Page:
Thursday, November 20, 2008

Tennessee Cracks Down on College P2P File Sharing

Posted By on Thu, Nov 20, 2008 at 2:25 PM

click to enlarge go_to_jail.jpg
Sharing is for commies. Last week a press release went out that began thusly:
Tennessee Gov. Phil Bredesen signed into law today a bill aimed at curbing the disproportionate amount of music theft occurring on state campus networks via peer-to-peer (p2p) services. Recording Industry Association of America (RIAA) Chairman & CEO Mitch Bainwol, along with several other members of the music community, participated in the signing ceremony and welcomed the enactment of the legislation, SB 3794, which passed the state legislature earlier this year.
Feel free to read the whole thing at your leisure over at the friendly Recording Industry Association of America website, or just follow the jump. CNET has also picked up the story, as has P2PNET. In essence, the law "requires that Tennessee public and private colleges and universities exercise appropriate means to ensure that computers connected to their campus network are not being abused for the purpose of illegally downloading and distributing copyrighted material through p2p file-sharing programs." The phrase "appropriate means" is what you might call a gray area. There's also that question of how to pay for all the snoopers and the doggy-doggers it's gonna take to peep on P2Ps. And there's also the question of whether there any fucking more important things to worry about at Tennessee universities, some of which may see tuition increases in the neighborhood of 25% this year. But at least there's a law now. I know I feel safer knowing that college kids are going to completely stop downloading music because it's, like, illegal and against the rules. Have any of you college students heard anything from your schools?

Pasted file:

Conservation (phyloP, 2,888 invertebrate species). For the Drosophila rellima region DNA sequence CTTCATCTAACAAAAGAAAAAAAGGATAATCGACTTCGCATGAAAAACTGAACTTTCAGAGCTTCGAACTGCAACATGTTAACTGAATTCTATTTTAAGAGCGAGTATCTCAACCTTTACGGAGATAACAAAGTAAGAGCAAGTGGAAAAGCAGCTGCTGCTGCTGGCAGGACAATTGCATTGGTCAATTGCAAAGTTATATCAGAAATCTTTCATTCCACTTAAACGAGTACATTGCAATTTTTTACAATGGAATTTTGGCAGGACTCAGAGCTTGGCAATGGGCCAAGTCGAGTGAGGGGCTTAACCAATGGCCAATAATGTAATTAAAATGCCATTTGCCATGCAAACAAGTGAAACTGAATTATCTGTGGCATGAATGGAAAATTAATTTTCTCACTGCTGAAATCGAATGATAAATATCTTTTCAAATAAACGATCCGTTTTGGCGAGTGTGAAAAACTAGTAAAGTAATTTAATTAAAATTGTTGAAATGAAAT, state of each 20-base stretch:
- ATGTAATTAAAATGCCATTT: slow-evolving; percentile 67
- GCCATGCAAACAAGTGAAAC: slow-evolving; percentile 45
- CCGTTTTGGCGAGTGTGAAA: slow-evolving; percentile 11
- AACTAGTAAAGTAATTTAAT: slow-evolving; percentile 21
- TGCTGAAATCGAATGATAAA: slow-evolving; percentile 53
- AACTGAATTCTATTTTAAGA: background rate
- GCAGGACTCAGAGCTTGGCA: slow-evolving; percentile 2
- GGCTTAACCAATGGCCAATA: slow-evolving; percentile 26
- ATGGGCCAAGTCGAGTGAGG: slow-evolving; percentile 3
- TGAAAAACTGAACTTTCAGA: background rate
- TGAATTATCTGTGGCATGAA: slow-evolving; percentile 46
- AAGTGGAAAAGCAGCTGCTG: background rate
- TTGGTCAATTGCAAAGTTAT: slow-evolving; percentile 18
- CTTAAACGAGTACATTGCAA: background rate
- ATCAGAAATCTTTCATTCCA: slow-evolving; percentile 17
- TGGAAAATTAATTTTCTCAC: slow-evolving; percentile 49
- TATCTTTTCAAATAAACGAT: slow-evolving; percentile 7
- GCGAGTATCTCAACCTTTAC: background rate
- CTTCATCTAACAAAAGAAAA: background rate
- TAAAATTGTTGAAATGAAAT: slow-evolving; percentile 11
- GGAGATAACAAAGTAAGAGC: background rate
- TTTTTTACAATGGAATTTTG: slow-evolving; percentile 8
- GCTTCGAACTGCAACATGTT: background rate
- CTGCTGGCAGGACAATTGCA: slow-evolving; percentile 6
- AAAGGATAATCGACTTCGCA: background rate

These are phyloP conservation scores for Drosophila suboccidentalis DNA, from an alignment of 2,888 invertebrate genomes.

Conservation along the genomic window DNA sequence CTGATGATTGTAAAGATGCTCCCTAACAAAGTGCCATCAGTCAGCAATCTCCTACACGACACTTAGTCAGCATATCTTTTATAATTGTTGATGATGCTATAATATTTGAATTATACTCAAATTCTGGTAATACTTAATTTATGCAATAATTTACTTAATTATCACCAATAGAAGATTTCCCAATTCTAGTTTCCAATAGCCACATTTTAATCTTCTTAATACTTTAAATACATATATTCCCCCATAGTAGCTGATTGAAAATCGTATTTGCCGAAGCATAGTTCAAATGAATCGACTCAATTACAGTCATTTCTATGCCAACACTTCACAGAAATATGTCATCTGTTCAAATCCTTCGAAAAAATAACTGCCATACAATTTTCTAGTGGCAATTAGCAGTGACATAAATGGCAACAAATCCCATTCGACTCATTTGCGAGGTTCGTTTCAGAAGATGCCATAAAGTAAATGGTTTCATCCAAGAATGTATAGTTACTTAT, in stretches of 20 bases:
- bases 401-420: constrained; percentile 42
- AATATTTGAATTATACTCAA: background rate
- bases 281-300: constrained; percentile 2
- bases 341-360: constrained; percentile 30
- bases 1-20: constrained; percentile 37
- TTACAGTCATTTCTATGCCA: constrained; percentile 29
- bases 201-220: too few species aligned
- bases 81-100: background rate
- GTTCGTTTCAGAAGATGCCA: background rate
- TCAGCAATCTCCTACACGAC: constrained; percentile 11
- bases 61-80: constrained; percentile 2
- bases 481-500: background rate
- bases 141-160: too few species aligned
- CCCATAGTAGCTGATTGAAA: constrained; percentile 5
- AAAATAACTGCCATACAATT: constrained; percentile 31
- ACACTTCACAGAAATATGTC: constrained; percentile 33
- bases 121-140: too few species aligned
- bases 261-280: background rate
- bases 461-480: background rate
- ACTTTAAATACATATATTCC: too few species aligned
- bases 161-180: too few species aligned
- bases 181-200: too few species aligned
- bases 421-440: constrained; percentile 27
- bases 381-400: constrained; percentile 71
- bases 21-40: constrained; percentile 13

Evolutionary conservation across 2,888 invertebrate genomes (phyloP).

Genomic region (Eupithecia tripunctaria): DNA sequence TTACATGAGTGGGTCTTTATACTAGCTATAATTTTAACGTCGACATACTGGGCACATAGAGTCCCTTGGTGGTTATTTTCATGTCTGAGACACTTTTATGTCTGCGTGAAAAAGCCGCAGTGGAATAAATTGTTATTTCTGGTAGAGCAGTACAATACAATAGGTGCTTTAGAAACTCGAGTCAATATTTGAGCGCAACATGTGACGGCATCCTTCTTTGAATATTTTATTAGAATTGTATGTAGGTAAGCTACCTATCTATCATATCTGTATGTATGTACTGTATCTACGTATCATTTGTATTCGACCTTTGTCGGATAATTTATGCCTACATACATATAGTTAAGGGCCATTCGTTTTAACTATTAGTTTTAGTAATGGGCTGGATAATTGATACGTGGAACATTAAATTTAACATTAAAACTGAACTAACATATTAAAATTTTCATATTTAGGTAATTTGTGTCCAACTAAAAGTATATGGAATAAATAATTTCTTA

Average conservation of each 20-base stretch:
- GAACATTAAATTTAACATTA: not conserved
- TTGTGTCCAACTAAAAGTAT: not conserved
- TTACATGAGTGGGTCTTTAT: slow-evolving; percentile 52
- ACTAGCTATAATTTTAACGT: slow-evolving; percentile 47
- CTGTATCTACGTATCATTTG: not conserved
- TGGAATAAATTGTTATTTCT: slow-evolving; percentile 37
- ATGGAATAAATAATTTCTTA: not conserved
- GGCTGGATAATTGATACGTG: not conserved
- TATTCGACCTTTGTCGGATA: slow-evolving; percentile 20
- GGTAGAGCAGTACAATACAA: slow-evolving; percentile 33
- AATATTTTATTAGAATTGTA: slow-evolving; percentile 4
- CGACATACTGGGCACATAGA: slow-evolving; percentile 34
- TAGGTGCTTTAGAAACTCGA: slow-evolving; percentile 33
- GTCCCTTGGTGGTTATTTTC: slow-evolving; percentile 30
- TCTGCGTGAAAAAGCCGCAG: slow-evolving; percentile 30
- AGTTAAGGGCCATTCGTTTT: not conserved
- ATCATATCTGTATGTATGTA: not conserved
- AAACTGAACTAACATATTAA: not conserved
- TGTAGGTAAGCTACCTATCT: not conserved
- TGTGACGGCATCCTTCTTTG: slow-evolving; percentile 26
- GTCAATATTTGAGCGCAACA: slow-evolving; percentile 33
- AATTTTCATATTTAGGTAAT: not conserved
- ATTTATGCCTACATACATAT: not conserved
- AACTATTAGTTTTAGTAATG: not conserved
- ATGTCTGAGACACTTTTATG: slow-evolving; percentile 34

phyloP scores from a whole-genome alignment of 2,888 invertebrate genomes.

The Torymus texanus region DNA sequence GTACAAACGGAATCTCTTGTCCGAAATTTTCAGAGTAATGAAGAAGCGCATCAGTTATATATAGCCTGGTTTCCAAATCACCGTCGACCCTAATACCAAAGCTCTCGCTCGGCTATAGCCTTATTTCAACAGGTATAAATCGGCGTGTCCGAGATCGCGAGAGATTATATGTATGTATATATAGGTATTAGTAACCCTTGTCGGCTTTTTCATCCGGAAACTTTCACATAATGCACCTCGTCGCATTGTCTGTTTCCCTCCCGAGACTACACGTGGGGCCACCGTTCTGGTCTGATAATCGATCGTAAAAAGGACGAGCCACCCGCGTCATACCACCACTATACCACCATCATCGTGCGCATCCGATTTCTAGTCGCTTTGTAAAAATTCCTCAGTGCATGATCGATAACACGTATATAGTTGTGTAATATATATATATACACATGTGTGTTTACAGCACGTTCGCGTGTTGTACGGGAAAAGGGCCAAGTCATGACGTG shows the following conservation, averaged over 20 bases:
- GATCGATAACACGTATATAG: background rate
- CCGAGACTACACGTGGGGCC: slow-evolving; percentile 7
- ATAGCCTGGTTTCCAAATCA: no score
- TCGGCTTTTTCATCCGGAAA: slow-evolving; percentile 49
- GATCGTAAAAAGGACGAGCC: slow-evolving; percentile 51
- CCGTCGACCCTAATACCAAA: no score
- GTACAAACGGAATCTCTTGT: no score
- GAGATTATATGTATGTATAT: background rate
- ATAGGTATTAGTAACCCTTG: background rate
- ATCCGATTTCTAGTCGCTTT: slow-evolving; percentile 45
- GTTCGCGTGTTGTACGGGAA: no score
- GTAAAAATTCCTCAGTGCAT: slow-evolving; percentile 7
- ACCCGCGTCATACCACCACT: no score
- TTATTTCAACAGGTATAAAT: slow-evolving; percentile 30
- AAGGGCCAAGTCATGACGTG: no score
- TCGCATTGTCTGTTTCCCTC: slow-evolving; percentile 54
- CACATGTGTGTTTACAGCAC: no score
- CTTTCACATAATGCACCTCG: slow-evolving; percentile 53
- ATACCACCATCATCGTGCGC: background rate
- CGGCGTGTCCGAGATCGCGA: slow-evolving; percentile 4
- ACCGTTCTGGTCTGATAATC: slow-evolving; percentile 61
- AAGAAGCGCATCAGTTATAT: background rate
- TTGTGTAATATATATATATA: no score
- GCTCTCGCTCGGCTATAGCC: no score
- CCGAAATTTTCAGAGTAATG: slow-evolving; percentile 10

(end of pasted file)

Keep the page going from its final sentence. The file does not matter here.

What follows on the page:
RIAA CEO Joins Tenn. Governor and State Music Leaders in Welcoming Enactment of First-Ever Campus Downloading Bill NASHVILLE -- Tennessee Gov. Phil Bredesen signed into law today a bill aimed at curbing the disproportionate amount of music theft occurring on state campus networks via peer-to-peer (p2p) services. Recording Industry Association of America (RIAA) Chairman & CEO Mitch Bainwol, along with several other members of the music community, participated in the signing ceremony and welcomed the enactment of the legislation, SB 3794, which passed the state legislature earlier this year. “It's fitting that on the day the world focuses on Nashville and country music that Tennessee would take the lead in protecting the creativity that this state so uniquely inspires,” said Bainwol. “We have all seen the effects illegal downloading has had on Music Row – too many record stores have been shuttered and too many songwriters are out of the business of writing songs. This bill, the first of its kind in the nation, addresses the issue of campus music theft in a state where the impact is felt more harshly than most.” Specifically, the bill requires that Tennessee public and private colleges and universities exercise appropriate means to ensure that computers connected to their campus network are not being abused for the purpose of illegally downloading and distributing copyrighted material through p2p file-sharing programs. Upon a proper analysis of the network, those institutions are required to implement technological support and develop and enforce a computer network usage policy to effectively limit the number of unauthorized transmissions of copyrighted works. A 2007 Student Monitor survey found that more than half of college students download music and movies illegally. The Institute for Policy Innovation (www.ipi.org) recently estimated that the global theft of sound recordings cost the U.S. economy $12.5 billion in lost revenue and more than 71,000 jobs and $2 billion in wages to U.S. workers. Schools that have implemented robust technological tools have not only reported seeing a dramatic reduction in the amount of copyright violations occurring on the campus network but a significant amount in savings. A senior administrator at the University of Utah, for example, testified in 2007 before Congressional hearing that after implementing certain technologies to curb instances of music theft, his school received 90 percent fewer notices of copyright theft and saved more than $1.2 million per year in Internet bandwidth charges and an estimated $70,000 per year in personnel costs. Upon developing and installing technological support for their network, University of Florida officials reported experiencing a rapid decline in bandwidth overload due to the drop-off in p2p use among its students. Because of this drop-off, administrators were able to delay server upgrades, resulting in savings of $1.5 million. “We commend Governor Bredesen, Senator Tim Burchett, Rep. Rinks and all the cosponsors of the legislation for their leadership on this important issue, which will not only benefit those who care about music but American creativity and jobs,” said Bainwol. ##### The Recording Industry Association of America is the trade group that represents the U.S. recording industry. Its mission is to foster a business and legal climate that supports and promotes our members' creative and financial vitality. Its members are the record companies that comprise the most vibrant national music industry in the world. RIAA® members create, manufacture and/or distribute approximately 90% of all legitimate sound recordings produced and sold in the United States. In support of this mission, the RIAA works to protect intellectual property rights worldwide and the First Amendment rights of artists; conducts consumer, industry and technical research; and monitors and reviews state and federal laws, regulations and policies. The RIAA® also certifies Gold®, Platinum®, Multi-Platinum™, and Diamond sales awards, as well as Los Premios De Oro y Platino™, an award celebrating Latin music sales. Contact: Jonathan Lamy Cara Duckworth Liz Kennedy 202/775-0101